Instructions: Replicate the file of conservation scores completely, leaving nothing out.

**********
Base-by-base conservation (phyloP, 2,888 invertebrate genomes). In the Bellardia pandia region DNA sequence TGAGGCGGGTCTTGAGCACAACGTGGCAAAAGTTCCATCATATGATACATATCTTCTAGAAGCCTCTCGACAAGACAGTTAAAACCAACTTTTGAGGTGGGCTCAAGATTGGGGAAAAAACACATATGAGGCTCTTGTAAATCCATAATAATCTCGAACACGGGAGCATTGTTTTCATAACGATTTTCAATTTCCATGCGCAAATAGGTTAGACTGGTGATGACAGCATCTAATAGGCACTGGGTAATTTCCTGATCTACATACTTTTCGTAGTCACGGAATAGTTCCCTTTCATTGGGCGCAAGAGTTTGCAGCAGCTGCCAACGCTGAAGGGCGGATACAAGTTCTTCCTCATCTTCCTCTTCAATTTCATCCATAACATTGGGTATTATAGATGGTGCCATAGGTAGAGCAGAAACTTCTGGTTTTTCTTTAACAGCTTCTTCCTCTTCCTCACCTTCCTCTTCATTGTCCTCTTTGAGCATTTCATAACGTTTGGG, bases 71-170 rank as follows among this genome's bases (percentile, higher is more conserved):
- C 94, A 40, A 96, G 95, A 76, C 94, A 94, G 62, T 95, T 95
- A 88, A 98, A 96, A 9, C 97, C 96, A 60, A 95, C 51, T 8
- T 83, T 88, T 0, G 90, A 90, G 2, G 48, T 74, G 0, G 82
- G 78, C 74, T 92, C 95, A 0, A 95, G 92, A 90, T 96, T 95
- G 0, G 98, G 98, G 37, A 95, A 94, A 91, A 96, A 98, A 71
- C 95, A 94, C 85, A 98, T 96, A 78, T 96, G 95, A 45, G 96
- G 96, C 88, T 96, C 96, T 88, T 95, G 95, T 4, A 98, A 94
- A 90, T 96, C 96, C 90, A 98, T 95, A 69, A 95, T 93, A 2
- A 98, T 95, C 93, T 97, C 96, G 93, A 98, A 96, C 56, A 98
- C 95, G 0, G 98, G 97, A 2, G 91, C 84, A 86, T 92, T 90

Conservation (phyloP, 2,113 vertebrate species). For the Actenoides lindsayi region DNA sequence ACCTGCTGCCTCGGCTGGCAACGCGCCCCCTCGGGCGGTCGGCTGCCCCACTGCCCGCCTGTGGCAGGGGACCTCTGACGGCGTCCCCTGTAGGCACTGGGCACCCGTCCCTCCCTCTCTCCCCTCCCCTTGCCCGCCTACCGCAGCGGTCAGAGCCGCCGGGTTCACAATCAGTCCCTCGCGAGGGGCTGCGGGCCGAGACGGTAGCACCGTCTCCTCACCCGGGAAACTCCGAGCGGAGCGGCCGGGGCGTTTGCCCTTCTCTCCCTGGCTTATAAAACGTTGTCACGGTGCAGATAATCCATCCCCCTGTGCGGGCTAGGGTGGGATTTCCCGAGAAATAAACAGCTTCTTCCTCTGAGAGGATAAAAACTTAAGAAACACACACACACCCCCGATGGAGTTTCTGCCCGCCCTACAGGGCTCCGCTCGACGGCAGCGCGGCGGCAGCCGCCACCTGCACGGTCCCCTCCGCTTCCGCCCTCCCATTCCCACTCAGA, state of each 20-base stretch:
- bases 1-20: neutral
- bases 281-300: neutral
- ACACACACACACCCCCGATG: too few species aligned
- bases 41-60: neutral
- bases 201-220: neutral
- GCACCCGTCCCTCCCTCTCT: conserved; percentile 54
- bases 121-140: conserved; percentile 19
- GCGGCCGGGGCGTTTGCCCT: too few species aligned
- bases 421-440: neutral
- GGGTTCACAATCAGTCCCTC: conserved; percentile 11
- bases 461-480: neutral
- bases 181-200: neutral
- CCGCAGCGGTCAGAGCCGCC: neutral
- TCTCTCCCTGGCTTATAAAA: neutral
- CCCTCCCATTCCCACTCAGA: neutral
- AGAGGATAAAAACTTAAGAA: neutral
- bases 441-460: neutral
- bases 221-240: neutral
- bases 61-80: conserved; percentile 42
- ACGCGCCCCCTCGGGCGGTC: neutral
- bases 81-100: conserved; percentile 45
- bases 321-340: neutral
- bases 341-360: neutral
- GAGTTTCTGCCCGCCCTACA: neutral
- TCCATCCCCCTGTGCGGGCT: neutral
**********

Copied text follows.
Base-by-base conservation (phyloP, 2,888 invertebrate genomes). In the Bellardia pandia region DNA sequence TGAGGCGGGTCTTGAGCACAACGTGGCAAAAGTTCCATCATATGATACATATCTTCTAGAAGCCTCTCGACAAGACAGTTAAAACCAACTTTTGAGGTGGGCTCAAGATTGGGGAAAAAACACATATGAGGCTCTTGTAAATCCATAATAATCTCGAACACGGGAGCATTGTTTTCATAACGATTTTCAATTTCCATGCGCAAATAGGTTAGACTGGTGATGACAGCATCTAATAGGCACTGGGTAATTTCCTGATCTACATACTTTTCGTAGTCACGGAATAGTTCCCTTTCATTGGGCGCAAGAGTTTGCAGCAGCTGCCAACGCTGAAGGGCGGATACAAGTTCTTCCTCATCTTCCTCTTCAATTTCATCCATAACATTGGGTATTATAGATGGTGCCATAGGTAGAGCAGAAACTTCTGGTTTTTCTTTAACAGCTTCTTCCTCTTCCTCACCTTCCTCTTCATTGTCCTCTTTGAGCATTTCATAACGTTTGGG, bases 71-170 rank as follows among this genome's bases (percentile, higher is more conserved):
- C 94, A 40, A 96, G 95, A 76, C 94, A 94, G 62, T 95, T 95
- A 88, A 98, A 96, A 9, C 97, C 96, A 60, A 95, C 51, T 8
- T 83, T 88, T 0, G 90, A 90, G 2, G 48, T 74, G 0, G 82
- G 78, C 74, T 92, C 95, A 0, A 95, G 92, A 90, T 96, T 95
- G 0, G 98, G 98, G 37, A 95, A 94, A 91, A 96, A 98, A 71
- C 95, A 94, C 85, A 98, T 96, A 78, T 96, G 95, A 45, G 96
- G 96, C 88, T 96, C 96, T 88, T 95, G 95, T 4, A 98, A 94
- A 90, T 96, C 96, C 90, A 98, T 95, A 69, A 95, T 93, A 2
- A 98, T 95, C 93, T 97, C 96, G 93, A 98, A 96, C 56, A 98
- C 95, G 0, G 98, G 97, A 2, G 91, C 84, A 86, T 92, T 90

Conservation (phyloP, 2,113 vertebrate species). For the Actenoides lindsayi region DNA sequence ACCTGCTGCCTCGGCTGGCAACGCGCCCCCTCGGGCGGTCGGCTGCCCCACTGCCCGCCTGTGGCAGGGGACCTCTGACGGCGTCCCCTGTAGGCACTGGGCACCCGTCCCTCCCTCTCTCCCCTCCCCTTGCCCGCCTACCGCAGCGGTCAGAGCCGCCGGGTTCACAATCAGTCCCTCGCGAGGGGCTGCGGGCCGAGACGGTAGCACCGTCTCCTCACCCGGGAAACTCCGAGCGGAGCGGCCGGGGCGTTTGCCCTTCTCTCCCTGGCTTATAAAACGTTGTCACGGTGCAGATAATCCATCCCCCTGTGCGGGCTAGGGTGGGATTTCCCGAGAAATAAACAGCTTCTTCCTCTGAGAGGATAAAAACTTAAGAAACACACACACACCCCCGATGGAGTTTCTGCCCGCCCTACAGGGCTCCGCTCGACGGCAGCGCGGCGGCAGCCGCCACCTGCACGGTCCCCTCCGCTTCCGCCCTCCCATTCCCACTCAGA, state of each 20-base stretch:
- bases 1-20: neutral
- bases 281-300: neutral
- ACACACACACACCCCCGATG: too few species aligned
- bases 41-60: neutral
- bases 201-220: neutral
- GCACCCGTCCCTCCCTCTCT: conserved; percentile 54
- bases 121-140: conserved; percentile 19
- GCGGCCGGGGCGTTTGCCCT: too few species aligned
- bases 421-440: neutral
- GGGTTCACAATCAGTCCCTC: conserved; percentile 11
- bases 461-480: neutral
- bases 181-200: neutral
- CCGCAGCGGTCAGAGCCGCC: neutral
- TCTCTCCCTGGCTTATAAAA: neutral
- CCCTCCCATTCCCACTCAGA: neutral
- AGAGGATAAAAACTTAAGAA: neutral
- bases 441-460: neutral
- bases 221-240: neutral
- bases 61-80: conserved; percentile 42
- ACGCGCCCCCTCGGGCGGTC: neutral
- bases 81-100: conserved; percentile 45
- bases 321-340: neutral
- bases 341-360: neutral
- GAGTTTCTGCCCGCCCTACA: neutral
- TCCATCCCCCTGTGCGGGCT: neutral